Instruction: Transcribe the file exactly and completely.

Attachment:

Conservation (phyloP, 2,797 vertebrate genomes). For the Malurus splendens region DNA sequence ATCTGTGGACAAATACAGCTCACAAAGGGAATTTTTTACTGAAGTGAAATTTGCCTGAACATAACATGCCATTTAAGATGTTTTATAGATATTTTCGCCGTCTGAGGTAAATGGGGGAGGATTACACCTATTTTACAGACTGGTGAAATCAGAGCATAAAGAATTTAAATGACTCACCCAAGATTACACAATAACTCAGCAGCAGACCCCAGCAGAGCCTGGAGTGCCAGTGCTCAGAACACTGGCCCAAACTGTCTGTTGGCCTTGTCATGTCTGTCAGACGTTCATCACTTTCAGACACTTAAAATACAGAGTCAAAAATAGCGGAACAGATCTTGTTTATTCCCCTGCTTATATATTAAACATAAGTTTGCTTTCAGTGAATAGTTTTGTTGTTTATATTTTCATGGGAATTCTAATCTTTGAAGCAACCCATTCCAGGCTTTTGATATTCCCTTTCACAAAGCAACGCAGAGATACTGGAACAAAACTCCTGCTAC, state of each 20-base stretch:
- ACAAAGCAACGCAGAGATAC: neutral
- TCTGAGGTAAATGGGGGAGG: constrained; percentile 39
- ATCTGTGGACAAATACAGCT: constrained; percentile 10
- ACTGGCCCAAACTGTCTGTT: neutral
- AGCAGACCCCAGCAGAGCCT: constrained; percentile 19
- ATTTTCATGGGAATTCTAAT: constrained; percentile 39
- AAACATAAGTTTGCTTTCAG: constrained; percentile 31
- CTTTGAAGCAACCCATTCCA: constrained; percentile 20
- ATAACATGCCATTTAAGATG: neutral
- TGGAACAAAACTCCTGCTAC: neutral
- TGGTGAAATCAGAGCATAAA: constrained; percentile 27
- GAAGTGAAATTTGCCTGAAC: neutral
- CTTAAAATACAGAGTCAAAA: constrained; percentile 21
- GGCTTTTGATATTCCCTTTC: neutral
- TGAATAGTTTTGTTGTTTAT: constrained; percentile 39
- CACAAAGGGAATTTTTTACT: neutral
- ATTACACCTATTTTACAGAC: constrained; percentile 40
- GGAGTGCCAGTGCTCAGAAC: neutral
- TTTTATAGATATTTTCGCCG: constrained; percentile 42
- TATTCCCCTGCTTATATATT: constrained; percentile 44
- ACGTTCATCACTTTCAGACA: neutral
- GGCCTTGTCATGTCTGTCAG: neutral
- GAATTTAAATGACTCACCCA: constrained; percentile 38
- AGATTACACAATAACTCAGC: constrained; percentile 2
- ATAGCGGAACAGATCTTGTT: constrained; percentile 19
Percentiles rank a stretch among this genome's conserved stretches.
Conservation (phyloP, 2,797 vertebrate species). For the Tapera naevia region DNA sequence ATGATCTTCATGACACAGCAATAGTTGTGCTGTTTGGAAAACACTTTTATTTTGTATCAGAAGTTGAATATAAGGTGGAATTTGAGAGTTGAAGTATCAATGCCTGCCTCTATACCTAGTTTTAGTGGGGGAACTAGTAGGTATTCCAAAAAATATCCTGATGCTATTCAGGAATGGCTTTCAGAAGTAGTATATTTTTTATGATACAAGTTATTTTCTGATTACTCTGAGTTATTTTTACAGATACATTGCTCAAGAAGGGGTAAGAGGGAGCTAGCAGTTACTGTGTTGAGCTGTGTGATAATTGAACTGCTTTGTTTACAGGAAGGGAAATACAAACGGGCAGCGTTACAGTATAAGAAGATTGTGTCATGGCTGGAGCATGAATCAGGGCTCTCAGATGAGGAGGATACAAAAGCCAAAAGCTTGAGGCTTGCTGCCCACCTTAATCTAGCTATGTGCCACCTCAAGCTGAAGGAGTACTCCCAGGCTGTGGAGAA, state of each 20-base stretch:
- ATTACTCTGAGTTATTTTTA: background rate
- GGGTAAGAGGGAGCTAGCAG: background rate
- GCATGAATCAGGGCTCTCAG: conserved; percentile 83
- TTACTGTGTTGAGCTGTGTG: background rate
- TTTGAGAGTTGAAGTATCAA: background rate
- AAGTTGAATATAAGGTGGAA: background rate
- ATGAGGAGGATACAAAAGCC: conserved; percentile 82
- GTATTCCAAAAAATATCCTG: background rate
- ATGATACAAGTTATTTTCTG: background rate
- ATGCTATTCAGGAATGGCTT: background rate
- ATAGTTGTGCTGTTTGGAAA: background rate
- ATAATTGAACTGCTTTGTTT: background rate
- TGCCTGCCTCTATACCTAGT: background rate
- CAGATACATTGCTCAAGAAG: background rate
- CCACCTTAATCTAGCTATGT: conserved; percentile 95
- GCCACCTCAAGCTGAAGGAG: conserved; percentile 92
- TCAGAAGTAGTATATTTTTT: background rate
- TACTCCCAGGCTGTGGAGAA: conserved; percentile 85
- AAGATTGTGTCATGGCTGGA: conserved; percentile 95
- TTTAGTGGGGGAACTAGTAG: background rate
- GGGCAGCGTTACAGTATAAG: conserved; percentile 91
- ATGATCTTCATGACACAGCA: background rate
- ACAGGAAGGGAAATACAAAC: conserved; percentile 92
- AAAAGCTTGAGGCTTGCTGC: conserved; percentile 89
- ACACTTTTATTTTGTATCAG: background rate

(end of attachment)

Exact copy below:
Conservation (phyloP, 2,797 vertebrate genomes). For the Malurus splendens region DNA sequence ATCTGTGGACAAATACAGCTCACAAAGGGAATTTTTTACTGAAGTGAAATTTGCCTGAACATAACATGCCATTTAAGATGTTTTATAGATATTTTCGCCGTCTGAGGTAAATGGGGGAGGATTACACCTATTTTACAGACTGGTGAAATCAGAGCATAAAGAATTTAAATGACTCACCCAAGATTACACAATAACTCAGCAGCAGACCCCAGCAGAGCCTGGAGTGCCAGTGCTCAGAACACTGGCCCAAACTGTCTGTTGGCCTTGTCATGTCTGTCAGACGTTCATCACTTTCAGACACTTAAAATACAGAGTCAAAAATAGCGGAACAGATCTTGTTTATTCCCCTGCTTATATATTAAACATAAGTTTGCTTTCAGTGAATAGTTTTGTTGTTTATATTTTCATGGGAATTCTAATCTTTGAAGCAACCCATTCCAGGCTTTTGATATTCCCTTTCACAAAGCAACGCAGAGATACTGGAACAAAACTCCTGCTAC, state of each 20-base stretch:
- ACAAAGCAACGCAGAGATAC: neutral
- TCTGAGGTAAATGGGGGAGG: constrained; percentile 39
- ATCTGTGGACAAATACAGCT: constrained; percentile 10
- ACTGGCCCAAACTGTCTGTT: neutral
- AGCAGACCCCAGCAGAGCCT: constrained; percentile 19
- ATTTTCATGGGAATTCTAAT: constrained; percentile 39
- AAACATAAGTTTGCTTTCAG: constrained; percentile 31
- CTTTGAAGCAACCCATTCCA: constrained; percentile 20
- ATAACATGCCATTTAAGATG: neutral
- TGGAACAAAACTCCTGCTAC: neutral
- TGGTGAAATCAGAGCATAAA: constrained; percentile 27
- GAAGTGAAATTTGCCTGAAC: neutral
- CTTAAAATACAGAGTCAAAA: constrained; percentile 21
- GGCTTTTGATATTCCCTTTC: neutral
- TGAATAGTTTTGTTGTTTAT: constrained; percentile 39
- CACAAAGGGAATTTTTTACT: neutral
- ATTACACCTATTTTACAGAC: constrained; percentile 40
- GGAGTGCCAGTGCTCAGAAC: neutral
- TTTTATAGATATTTTCGCCG: constrained; percentile 42
- TATTCCCCTGCTTATATATT: constrained; percentile 44
- ACGTTCATCACTTTCAGACA: neutral
- GGCCTTGTCATGTCTGTCAG: neutral
- GAATTTAAATGACTCACCCA: constrained; percentile 38
- AGATTACACAATAACTCAGC: constrained; percentile 2
- ATAGCGGAACAGATCTTGTT: constrained; percentile 19
Percentiles rank a stretch among this genome's conserved stretches.
Conservation (phyloP, 2,797 vertebrate species). For the Tapera naevia region DNA sequence ATGATCTTCATGACACAGCAATAGTTGTGCTGTTTGGAAAACACTTTTATTTTGTATCAGAAGTTGAATATAAGGTGGAATTTGAGAGTTGAAGTATCAATGCCTGCCTCTATACCTAGTTTTAGTGGGGGAACTAGTAGGTATTCCAAAAAATATCCTGATGCTATTCAGGAATGGCTTTCAGAAGTAGTATATTTTTTATGATACAAGTTATTTTCTGATTACTCTGAGTTATTTTTACAGATACATTGCTCAAGAAGGGGTAAGAGGGAGCTAGCAGTTACTGTGTTGAGCTGTGTGATAATTGAACTGCTTTGTTTACAGGAAGGGAAATACAAACGGGCAGCGTTACAGTATAAGAAGATTGTGTCATGGCTGGAGCATGAATCAGGGCTCTCAGATGAGGAGGATACAAAAGCCAAAAGCTTGAGGCTTGCTGCCCACCTTAATCTAGCTATGTGCCACCTCAAGCTGAAGGAGTACTCCCAGGCTGTGGAGAA, state of each 20-base stretch:
- ATTACTCTGAGTTATTTTTA: background rate
- GGGTAAGAGGGAGCTAGCAG: background rate
- GCATGAATCAGGGCTCTCAG: conserved; percentile 83
- TTACTGTGTTGAGCTGTGTG: background rate
- TTTGAGAGTTGAAGTATCAA: background rate
- AAGTTGAATATAAGGTGGAA: background rate
- ATGAGGAGGATACAAAAGCC: conserved; percentile 82
- GTATTCCAAAAAATATCCTG: background rate
- ATGATACAAGTTATTTTCTG: background rate
- ATGCTATTCAGGAATGGCTT: background rate
- ATAGTTGTGCTGTTTGGAAA: background rate
- ATAATTGAACTGCTTTGTTT: background rate
- TGCCTGCCTCTATACCTAGT: background rate
- CAGATACATTGCTCAAGAAG: background rate
- CCACCTTAATCTAGCTATGT: conserved; percentile 95
- GCCACCTCAAGCTGAAGGAG: conserved; percentile 92
- TCAGAAGTAGTATATTTTTT: background rate
- TACTCCCAGGCTGTGGAGAA: conserved; percentile 85
- AAGATTGTGTCATGGCTGGA: conserved; percentile 95
- TTTAGTGGGGGAACTAGTAG: background rate
- GGGCAGCGTTACAGTATAAG: conserved; percentile 91
- ATGATCTTCATGACACAGCA: background rate
- ACAGGAAGGGAAATACAAAC: conserved; percentile 92
- AAAAGCTTGAGGCTTGCTGC: conserved; percentile 89
- ACACTTTTATTTTGTATCAG: background rate